The bill specifically bans “All Thompson rifles, including the following….” However, the named models are all made by Auto-Ordinance, which has the rights to the Thompson machine gun and similar guns. The Thomson machine gun is the “Tommy gun” used by gangsters in the 1930′s. A different company, called Thompson/Center, has firearms on the list of exempted firearms.
The term ‘detachable magazine’ means an ammunition feeding device that can be removed from a firearm without disassembly of the firearm action.
This change in wording precludes a “bullet-button” device used to push the magazine release button.
The term ‘pistol grip’ means a grip, a thumb hole stock, or any other characteristic that can function as a grip.
Vague. Some shotguns and rifles have a quasi-pistol grip. Browning BLR rifles actually use the term “pistol grip”, although those guns are lever-action, not semi-automatic. Guns that are “manually operated by bolt, pump, lever, or slide action” are exempt from inclusion in the ban on assault weapons, but apparently still subject to the high-cap mag ban.
There is also an unusual exemption for retired LEOs. The exemption is for:
the possession, by an individual who is retired in good standing from service with a law enforcement agency and is not otherwise prohibited from receiving a firearm, of a semiautomatic assault weapon — (i) sold or transferred to the individual by the agency upon such retirement; or (ii) that the individual purchased, or otherwise obtained, for official use before such retirement;
But this seems to apply only to a service weapon, not a personal weapon.
The following is from: “APPENDIX A – FIREARMS EXEMPTED BY THE 2 ASSAULT WEAPONS BAN OF 2013″
“Benelli R1 Rifle” – a semi-auto rifle that would be exempt even if not listed: no pistol grip, folding stock, threaded barrel, hi-cap mag, or other feature. This type of rifle is the nearest equivalent to an AR that will still be legal if the bill passes into law.
Several Browning BAR rifles are also listed, but not the “Hog Stalker” with the pistol grip. Again, the listed guns would be exempt even if not listed. I suppose that listing them offers a certain clarity. But it is not a true exemption. The exemption for semi-auto .22 rimfire rifles is a true exemption, since you can have more than 10 rounds. But most of the guns listed in this section of the bill would be exempt anyway.
“M-1 Carbines with standard fixed stock” — a semi-auto with detachable mag, but no military features. Exempt anyway.
“M-1 Garand with fixed 8 round capacity and standard stock” — Hey, a rifle that actually does use “clips”! Exempt anyway.
“Marlin Model 9 Camp Carbine”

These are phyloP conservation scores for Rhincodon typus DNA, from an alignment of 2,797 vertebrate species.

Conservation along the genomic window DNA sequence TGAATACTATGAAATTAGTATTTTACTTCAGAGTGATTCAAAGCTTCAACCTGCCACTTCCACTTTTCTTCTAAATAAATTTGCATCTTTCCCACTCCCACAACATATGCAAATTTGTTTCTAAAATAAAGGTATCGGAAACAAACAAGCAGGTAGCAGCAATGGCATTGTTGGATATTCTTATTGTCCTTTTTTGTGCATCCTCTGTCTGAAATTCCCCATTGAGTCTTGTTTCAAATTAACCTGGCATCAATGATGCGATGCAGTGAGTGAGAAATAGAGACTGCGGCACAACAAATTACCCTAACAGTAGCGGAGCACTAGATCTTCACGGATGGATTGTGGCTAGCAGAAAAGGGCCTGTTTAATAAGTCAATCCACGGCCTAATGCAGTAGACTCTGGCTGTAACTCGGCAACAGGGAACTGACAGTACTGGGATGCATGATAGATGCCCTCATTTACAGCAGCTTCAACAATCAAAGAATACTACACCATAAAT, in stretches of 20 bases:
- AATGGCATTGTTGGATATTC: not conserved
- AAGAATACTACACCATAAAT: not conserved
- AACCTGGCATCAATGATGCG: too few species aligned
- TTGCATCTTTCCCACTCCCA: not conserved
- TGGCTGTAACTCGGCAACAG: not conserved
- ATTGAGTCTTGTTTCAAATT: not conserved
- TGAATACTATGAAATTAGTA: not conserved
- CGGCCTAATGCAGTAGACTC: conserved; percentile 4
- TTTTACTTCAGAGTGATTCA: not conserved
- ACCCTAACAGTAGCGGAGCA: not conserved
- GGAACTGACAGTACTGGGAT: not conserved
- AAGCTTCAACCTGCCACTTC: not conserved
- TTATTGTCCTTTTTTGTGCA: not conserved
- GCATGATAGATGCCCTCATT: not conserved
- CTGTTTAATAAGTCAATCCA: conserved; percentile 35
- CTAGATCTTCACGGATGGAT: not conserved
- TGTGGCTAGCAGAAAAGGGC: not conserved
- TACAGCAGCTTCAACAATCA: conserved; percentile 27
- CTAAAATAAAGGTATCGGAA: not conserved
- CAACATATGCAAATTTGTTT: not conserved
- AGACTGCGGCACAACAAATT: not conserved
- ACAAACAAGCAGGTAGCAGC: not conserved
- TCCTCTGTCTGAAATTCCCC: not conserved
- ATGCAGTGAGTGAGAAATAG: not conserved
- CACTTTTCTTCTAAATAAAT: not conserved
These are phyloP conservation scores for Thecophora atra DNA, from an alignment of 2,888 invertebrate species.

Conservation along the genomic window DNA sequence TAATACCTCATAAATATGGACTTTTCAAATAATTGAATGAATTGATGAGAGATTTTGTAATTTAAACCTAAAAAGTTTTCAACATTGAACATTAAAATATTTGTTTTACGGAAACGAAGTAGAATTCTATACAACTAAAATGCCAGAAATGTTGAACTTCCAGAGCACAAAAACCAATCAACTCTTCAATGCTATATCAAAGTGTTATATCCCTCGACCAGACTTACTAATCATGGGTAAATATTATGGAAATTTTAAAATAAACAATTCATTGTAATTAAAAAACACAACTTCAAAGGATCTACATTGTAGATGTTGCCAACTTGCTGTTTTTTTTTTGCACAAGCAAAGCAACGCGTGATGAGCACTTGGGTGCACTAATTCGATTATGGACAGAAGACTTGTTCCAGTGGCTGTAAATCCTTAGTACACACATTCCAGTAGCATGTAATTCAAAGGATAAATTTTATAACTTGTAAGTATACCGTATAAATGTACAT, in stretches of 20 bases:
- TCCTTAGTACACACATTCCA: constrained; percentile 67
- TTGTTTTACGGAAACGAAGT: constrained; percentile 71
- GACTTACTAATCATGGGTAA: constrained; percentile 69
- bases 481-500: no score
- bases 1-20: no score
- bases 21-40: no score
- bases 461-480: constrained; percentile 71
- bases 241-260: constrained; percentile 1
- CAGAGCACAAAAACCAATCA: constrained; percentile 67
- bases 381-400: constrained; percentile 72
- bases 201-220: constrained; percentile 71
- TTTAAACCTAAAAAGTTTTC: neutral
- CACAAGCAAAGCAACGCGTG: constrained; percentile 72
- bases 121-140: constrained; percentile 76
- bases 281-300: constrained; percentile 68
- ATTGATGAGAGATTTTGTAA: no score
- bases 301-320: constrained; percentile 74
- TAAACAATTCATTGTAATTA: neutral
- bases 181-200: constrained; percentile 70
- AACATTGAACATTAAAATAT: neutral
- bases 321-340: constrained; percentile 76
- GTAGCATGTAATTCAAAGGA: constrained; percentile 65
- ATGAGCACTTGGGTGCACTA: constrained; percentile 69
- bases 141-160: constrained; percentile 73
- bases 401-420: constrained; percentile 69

“Marlin Model 45 Carbine” — this type of pistol caliber carbine is out of production, but if the bill passes, I expect it will go back into production pretty quickly.
“Ruger Mini 30″ in 7.62×39, the same round used by the AK-47, is exempt.
“Ruger Mini-14 (w/o folding stock)” in .223 (civilian version of 5.56 NATO) is exempt.
The Ruger Ranch Rifle is not categorized as an assault weapon, even though it shoots the 7.62×39 and the .223 rounds (used in military combat). Yet the Beretta Cx4 and Hi-Point carbines are considered assault weapons, even though they only shoot pistol calibers (9mm, .45 ACP). I can’t have a CX4 9mm carbine or a .22LR AR-style rifle, but I can have a 7.62×30 or .223 carbine. Why? because the CX4 has a pistol grip, and the ranch rifle doesn’t. But the Minis are much closer in capability to AR-15s. Why should pistol grips be unlawful?
“Henry Big Boy .357 Magnum” is on the exempt list, even though it takes 11+1 rounds of .38 Special.
“Marlin Model 1894 Marlin Model 1894 Cowboy” — likewise an 11+1 gun in .38 Special. I’m not sure how many rounds of .44 Special the .44 magnum lever-actions will take.
“Cimarron 1873 Sporting Rifle” holds 12 rounds in .44-40, and yet is on the exempt list.
“Uberti 1873 Sporting Rifle” is 13+1 and yet is exempt.
“Uberti 1876 Rifle” is 11+1 only and yet is exempt.
There are other lever actions that are more than 10+1 and are on the exempt list. So this seems to be a true exemption, and not a list of guns that would be exempt even if not listed. The law clearly bans tubular rifle magazines of more than 10 rounds, except .22 rimfire; but then the list of exemptions allows more than 10 rounds in certain lever-action rifles. This point needs clarification. Are manufacturers required to reduce mag capacity, or are the guns entirely exempt?
Well, there is much more to this bill. Read it for yourself here. I expect that the bill will undergo significant changes before it passes into law, if it passes at all.